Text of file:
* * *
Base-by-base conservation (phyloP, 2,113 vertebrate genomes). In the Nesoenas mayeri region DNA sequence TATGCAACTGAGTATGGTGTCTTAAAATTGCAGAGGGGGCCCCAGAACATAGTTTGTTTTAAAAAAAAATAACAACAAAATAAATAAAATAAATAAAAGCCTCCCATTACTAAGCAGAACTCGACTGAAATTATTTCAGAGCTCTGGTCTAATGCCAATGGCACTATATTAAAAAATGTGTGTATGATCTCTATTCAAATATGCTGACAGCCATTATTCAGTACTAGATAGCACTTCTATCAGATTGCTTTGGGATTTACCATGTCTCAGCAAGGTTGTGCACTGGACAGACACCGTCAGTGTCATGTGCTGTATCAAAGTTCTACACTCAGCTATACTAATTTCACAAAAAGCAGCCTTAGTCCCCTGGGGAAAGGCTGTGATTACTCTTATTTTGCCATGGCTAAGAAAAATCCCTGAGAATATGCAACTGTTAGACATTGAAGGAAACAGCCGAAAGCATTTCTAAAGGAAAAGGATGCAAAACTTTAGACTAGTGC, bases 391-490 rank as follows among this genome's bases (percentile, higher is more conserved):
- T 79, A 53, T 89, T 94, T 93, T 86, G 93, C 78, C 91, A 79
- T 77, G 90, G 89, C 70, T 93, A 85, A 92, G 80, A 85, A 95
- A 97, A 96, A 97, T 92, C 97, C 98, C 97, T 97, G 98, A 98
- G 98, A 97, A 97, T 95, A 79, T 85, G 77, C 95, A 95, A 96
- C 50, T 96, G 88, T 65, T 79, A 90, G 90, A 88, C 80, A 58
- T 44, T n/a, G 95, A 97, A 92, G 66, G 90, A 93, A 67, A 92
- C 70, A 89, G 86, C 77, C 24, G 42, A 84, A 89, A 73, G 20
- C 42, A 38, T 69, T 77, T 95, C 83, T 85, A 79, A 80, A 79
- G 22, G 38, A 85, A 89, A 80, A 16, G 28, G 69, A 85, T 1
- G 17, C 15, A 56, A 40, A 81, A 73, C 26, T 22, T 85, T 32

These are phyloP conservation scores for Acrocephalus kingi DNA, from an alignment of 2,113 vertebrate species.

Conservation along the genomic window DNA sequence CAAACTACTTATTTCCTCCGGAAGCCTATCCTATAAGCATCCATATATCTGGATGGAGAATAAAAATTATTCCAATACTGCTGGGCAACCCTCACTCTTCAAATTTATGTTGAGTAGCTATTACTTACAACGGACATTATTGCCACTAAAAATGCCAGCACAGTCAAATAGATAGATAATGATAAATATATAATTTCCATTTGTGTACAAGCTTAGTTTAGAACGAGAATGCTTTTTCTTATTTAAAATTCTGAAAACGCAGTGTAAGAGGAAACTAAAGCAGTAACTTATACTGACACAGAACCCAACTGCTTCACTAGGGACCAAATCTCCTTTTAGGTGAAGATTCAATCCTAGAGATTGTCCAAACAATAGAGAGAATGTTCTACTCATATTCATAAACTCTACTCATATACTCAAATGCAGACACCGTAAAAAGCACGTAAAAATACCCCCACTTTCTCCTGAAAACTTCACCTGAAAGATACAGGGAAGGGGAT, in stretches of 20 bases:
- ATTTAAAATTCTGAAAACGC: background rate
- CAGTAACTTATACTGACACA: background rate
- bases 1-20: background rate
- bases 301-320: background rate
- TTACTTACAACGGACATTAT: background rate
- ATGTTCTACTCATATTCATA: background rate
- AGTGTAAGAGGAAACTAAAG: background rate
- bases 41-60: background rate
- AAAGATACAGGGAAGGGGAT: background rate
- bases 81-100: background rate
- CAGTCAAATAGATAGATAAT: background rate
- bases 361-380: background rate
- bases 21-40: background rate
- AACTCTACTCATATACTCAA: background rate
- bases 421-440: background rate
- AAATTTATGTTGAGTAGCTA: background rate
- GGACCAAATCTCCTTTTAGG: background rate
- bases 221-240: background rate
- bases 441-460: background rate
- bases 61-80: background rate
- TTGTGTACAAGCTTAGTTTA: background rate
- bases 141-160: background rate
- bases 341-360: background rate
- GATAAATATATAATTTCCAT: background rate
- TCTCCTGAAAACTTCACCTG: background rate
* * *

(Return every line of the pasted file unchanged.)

Base-by-base conservation (phyloP, 2,113 vertebrate genomes). In the Nesoenas mayeri region DNA sequence TATGCAACTGAGTATGGTGTCTTAAAATTGCAGAGGGGGCCCCAGAACATAGTTTGTTTTAAAAAAAAATAACAACAAAATAAATAAAATAAATAAAAGCCTCCCATTACTAAGCAGAACTCGACTGAAATTATTTCAGAGCTCTGGTCTAATGCCAATGGCACTATATTAAAAAATGTGTGTATGATCTCTATTCAAATATGCTGACAGCCATTATTCAGTACTAGATAGCACTTCTATCAGATTGCTTTGGGATTTACCATGTCTCAGCAAGGTTGTGCACTGGACAGACACCGTCAGTGTCATGTGCTGTATCAAAGTTCTACACTCAGCTATACTAATTTCACAAAAAGCAGCCTTAGTCCCCTGGGGAAAGGCTGTGATTACTCTTATTTTGCCATGGCTAAGAAAAATCCCTGAGAATATGCAACTGTTAGACATTGAAGGAAACAGCCGAAAGCATTTCTAAAGGAAAAGGATGCAAAACTTTAGACTAGTGC, bases 391-490 rank as follows among this genome's bases (percentile, higher is more conserved):
- T 79, A 53, T 89, T 94, T 93, T 86, G 93, C 78, C 91, A 79
- T 77, G 90, G 89, C 70, T 93, A 85, A 92, G 80, A 85, A 95
- A 97, A 96, A 97, T 92, C 97, C 98, C 97, T 97, G 98, A 98
- G 98, A 97, A 97, T 95, A 79, T 85, G 77, C 95, A 95, A 96
- C 50, T 96, G 88, T 65, T 79, A 90, G 90, A 88, C 80, A 58
- T 44, T n/a, G 95, A 97, A 92, G 66, G 90, A 93, A 67, A 92
- C 70, A 89, G 86, C 77, C 24, G 42, A 84, A 89, A 73, G 20
- C 42, A 38, T 69, T 77, T 95, C 83, T 85, A 79, A 80, A 79
- G 22, G 38, A 85, A 89, A 80, A 16, G 28, G 69, A 85, T 1
- G 17, C 15, A 56, A 40, A 81, A 73, C 26, T 22, T 85, T 32

These are phyloP conservation scores for Acrocephalus kingi DNA, from an alignment of 2,113 vertebrate species.

Conservation along the genomic window DNA sequence CAAACTACTTATTTCCTCCGGAAGCCTATCCTATAAGCATCCATATATCTGGATGGAGAATAAAAATTATTCCAATACTGCTGGGCAACCCTCACTCTTCAAATTTATGTTGAGTAGCTATTACTTACAACGGACATTATTGCCACTAAAAATGCCAGCACAGTCAAATAGATAGATAATGATAAATATATAATTTCCATTTGTGTACAAGCTTAGTTTAGAACGAGAATGCTTTTTCTTATTTAAAATTCTGAAAACGCAGTGTAAGAGGAAACTAAAGCAGTAACTTATACTGACACAGAACCCAACTGCTTCACTAGGGACCAAATCTCCTTTTAGGTGAAGATTCAATCCTAGAGATTGTCCAAACAATAGAGAGAATGTTCTACTCATATTCATAAACTCTACTCATATACTCAAATGCAGACACCGTAAAAAGCACGTAAAAATACCCCCACTTTCTCCTGAAAACTTCACCTGAAAGATACAGGGAAGGGGAT, in stretches of 20 bases:
- ATTTAAAATTCTGAAAACGC: background rate
- CAGTAACTTATACTGACACA: background rate
- bases 1-20: background rate
- bases 301-320: background rate
- TTACTTACAACGGACATTAT: background rate
- ATGTTCTACTCATATTCATA: background rate
- AGTGTAAGAGGAAACTAAAG: background rate
- bases 41-60: background rate
- AAAGATACAGGGAAGGGGAT: background rate
- bases 81-100: background rate
- CAGTCAAATAGATAGATAAT: background rate
- bases 361-380: background rate
- bases 21-40: background rate
- AACTCTACTCATATACTCAA: background rate
- bases 421-440: background rate
- AAATTTATGTTGAGTAGCTA: background rate
- GGACCAAATCTCCTTTTAGG: background rate
- bases 221-240: background rate
- bases 441-460: background rate
- bases 61-80: background rate
- TTGTGTACAAGCTTAGTTTA: background rate
- bases 141-160: background rate
- bases 341-360: background rate
- GATAAATATATAATTTCCAT: background rate
- TCTCCTGAAAACTTCACCTG: background rate